Ottawa: The Canadian Government is going to ask India, China and the Philippines to focus more law-enforcement resources and share more information with Canada on fraudsters in order to control immigration fraud.
Minister of Citizenship, Immigration and Multiculturalism Jason Kenney will spend three days this week in India, where he will ask Indian Government officials to focus more on law-enforcement resources and share more information with Canada on “immigration fraudsters”, who are charging applicants thousands of dollars and using fake documents to bolster their cases.
Kenney will also discuss ways to improve co-operation on finding and prosecuting crooked consultants when he visits China and the Philippines, which along with India make up the three largest sources of immigrants to Canada.
Kenney said he will also ask Indian officials to consider introducing and passing a bill similar to one introduced in the Canadian Parliament this June, the Cracking Down on Crooked Consultants Act.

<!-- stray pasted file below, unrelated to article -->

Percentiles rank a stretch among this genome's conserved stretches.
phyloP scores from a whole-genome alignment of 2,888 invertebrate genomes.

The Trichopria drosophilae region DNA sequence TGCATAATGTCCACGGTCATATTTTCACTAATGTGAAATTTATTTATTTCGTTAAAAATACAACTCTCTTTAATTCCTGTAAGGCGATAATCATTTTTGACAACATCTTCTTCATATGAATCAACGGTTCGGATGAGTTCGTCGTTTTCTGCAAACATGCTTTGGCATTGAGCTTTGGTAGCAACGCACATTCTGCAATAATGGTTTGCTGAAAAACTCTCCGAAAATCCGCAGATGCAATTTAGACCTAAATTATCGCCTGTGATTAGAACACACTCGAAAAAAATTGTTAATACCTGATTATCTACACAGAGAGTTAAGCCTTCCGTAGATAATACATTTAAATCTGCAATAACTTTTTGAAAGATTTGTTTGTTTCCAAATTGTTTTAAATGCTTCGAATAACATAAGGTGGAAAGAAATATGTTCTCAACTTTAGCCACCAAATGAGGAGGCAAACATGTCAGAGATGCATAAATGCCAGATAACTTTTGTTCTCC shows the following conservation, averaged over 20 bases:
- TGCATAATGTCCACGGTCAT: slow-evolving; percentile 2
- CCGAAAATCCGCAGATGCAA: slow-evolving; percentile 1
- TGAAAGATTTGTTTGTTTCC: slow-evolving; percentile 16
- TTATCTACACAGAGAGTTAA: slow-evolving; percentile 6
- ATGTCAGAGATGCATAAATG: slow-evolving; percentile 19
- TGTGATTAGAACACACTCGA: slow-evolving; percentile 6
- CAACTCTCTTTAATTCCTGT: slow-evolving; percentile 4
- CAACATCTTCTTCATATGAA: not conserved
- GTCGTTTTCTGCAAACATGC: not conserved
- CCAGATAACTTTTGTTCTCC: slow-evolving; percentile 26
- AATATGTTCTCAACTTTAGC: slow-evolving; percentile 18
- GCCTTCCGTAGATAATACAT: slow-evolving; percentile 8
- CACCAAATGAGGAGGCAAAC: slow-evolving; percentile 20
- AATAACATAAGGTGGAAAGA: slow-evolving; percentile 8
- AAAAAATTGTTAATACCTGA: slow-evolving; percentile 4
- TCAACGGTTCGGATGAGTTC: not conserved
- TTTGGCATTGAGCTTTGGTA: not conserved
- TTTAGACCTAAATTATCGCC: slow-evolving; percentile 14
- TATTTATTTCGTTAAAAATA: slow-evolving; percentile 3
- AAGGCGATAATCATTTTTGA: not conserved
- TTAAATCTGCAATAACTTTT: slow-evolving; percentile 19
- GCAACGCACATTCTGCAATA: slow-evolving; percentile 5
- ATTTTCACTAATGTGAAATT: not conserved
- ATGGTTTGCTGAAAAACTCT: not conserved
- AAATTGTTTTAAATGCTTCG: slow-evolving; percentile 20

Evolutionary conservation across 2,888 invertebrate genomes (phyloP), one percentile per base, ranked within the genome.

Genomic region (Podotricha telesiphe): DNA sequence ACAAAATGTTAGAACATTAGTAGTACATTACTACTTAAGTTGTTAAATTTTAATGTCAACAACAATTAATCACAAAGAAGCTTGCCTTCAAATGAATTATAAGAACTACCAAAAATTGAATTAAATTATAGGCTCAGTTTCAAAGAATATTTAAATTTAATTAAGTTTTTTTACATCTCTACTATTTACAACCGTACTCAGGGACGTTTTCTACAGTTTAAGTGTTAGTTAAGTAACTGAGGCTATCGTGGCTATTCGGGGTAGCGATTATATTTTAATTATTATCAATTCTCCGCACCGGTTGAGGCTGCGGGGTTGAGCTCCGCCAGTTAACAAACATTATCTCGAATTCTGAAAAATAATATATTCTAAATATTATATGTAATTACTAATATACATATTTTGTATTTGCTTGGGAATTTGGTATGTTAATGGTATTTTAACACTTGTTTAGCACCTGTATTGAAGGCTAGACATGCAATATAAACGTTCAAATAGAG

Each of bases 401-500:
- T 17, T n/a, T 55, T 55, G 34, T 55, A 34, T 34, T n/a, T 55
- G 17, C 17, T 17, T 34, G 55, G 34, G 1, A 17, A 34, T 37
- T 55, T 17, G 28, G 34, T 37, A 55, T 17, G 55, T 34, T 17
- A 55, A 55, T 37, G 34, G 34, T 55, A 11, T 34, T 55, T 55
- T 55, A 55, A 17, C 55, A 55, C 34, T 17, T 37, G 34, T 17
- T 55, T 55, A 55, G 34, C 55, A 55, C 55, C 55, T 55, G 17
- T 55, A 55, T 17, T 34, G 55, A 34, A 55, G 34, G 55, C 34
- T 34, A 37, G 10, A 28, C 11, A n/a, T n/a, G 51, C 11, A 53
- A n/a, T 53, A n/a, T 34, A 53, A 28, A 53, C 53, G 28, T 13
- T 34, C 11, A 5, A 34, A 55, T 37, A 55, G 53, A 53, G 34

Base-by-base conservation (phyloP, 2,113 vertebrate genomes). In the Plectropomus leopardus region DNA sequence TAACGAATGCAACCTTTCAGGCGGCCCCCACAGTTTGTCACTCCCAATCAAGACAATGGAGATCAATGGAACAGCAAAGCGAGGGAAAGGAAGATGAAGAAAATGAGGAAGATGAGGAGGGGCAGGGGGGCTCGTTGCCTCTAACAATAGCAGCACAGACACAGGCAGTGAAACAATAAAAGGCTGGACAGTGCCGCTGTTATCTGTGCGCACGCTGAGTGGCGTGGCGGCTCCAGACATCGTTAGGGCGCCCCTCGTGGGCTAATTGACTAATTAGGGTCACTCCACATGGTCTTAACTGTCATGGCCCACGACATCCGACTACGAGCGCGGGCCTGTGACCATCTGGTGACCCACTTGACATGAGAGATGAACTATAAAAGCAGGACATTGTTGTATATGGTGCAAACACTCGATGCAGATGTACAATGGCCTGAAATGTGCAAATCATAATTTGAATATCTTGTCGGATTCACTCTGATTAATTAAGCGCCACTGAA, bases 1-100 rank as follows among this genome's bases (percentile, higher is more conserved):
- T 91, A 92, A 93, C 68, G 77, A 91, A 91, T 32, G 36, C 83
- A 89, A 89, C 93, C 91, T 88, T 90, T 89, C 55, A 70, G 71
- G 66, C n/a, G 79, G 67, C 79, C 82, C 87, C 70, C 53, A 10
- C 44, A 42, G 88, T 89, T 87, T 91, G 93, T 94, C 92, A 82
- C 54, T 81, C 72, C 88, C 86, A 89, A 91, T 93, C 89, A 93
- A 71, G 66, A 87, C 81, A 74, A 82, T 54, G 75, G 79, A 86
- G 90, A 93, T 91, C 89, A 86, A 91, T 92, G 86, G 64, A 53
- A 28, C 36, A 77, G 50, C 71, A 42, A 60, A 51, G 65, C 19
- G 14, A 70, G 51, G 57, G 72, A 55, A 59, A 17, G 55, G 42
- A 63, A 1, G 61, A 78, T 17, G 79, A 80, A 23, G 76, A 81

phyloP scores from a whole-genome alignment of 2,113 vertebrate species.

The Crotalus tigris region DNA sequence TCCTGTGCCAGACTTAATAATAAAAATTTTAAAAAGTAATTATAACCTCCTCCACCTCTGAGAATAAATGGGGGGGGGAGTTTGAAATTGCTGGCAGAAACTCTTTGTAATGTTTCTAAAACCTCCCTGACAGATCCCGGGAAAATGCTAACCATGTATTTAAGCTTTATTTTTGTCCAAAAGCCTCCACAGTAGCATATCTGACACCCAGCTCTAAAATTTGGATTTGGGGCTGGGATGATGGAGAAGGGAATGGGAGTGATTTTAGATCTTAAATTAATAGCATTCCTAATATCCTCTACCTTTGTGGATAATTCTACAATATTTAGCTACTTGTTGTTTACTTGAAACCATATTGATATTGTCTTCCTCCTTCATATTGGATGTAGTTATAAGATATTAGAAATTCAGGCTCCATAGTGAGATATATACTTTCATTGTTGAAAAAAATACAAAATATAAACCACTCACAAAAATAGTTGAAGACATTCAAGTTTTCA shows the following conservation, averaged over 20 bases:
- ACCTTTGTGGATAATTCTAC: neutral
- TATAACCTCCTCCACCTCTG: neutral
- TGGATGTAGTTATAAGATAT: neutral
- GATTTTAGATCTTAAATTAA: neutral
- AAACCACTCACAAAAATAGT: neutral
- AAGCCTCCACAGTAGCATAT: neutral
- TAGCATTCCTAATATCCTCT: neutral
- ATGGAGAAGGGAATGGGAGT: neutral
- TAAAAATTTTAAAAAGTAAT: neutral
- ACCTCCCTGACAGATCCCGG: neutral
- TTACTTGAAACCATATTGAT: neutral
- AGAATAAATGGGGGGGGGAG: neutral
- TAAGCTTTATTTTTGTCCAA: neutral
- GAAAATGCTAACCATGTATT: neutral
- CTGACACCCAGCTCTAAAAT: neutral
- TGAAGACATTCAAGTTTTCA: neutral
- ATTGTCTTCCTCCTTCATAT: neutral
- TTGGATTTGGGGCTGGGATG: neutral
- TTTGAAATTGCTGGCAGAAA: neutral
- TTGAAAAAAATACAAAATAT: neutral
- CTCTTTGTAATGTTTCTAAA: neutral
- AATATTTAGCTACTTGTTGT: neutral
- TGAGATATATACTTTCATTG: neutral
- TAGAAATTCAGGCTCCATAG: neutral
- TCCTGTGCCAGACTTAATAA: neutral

The new Canadian law makes it a crime for a person who is not a lawyer, notary or member of a recognised association of immigration consultants to accept a fee for providing immigration advice, The Globe and Mail reports.
“In Chandigarh, in our consulate there, we have a ‘wall of shame’ with some examples of the thousands of fraudulent documents that are generated – fake marriage certificates, death certificates, travel itineraries, banking statements, you name it,” Kenney said.
“There’s a pretty sophisticated industry that produces these kinds of documents,” he said.
Kenney is scheduled to arrive in New Delhi on Tuesday, followed by a visit on Thursday to Chandigarh.
The minister’s trip, which began on the weekend with two days in Paris for meetings with French and European immigration officials, also includes stops in Hong Kong, Beijing and Manila.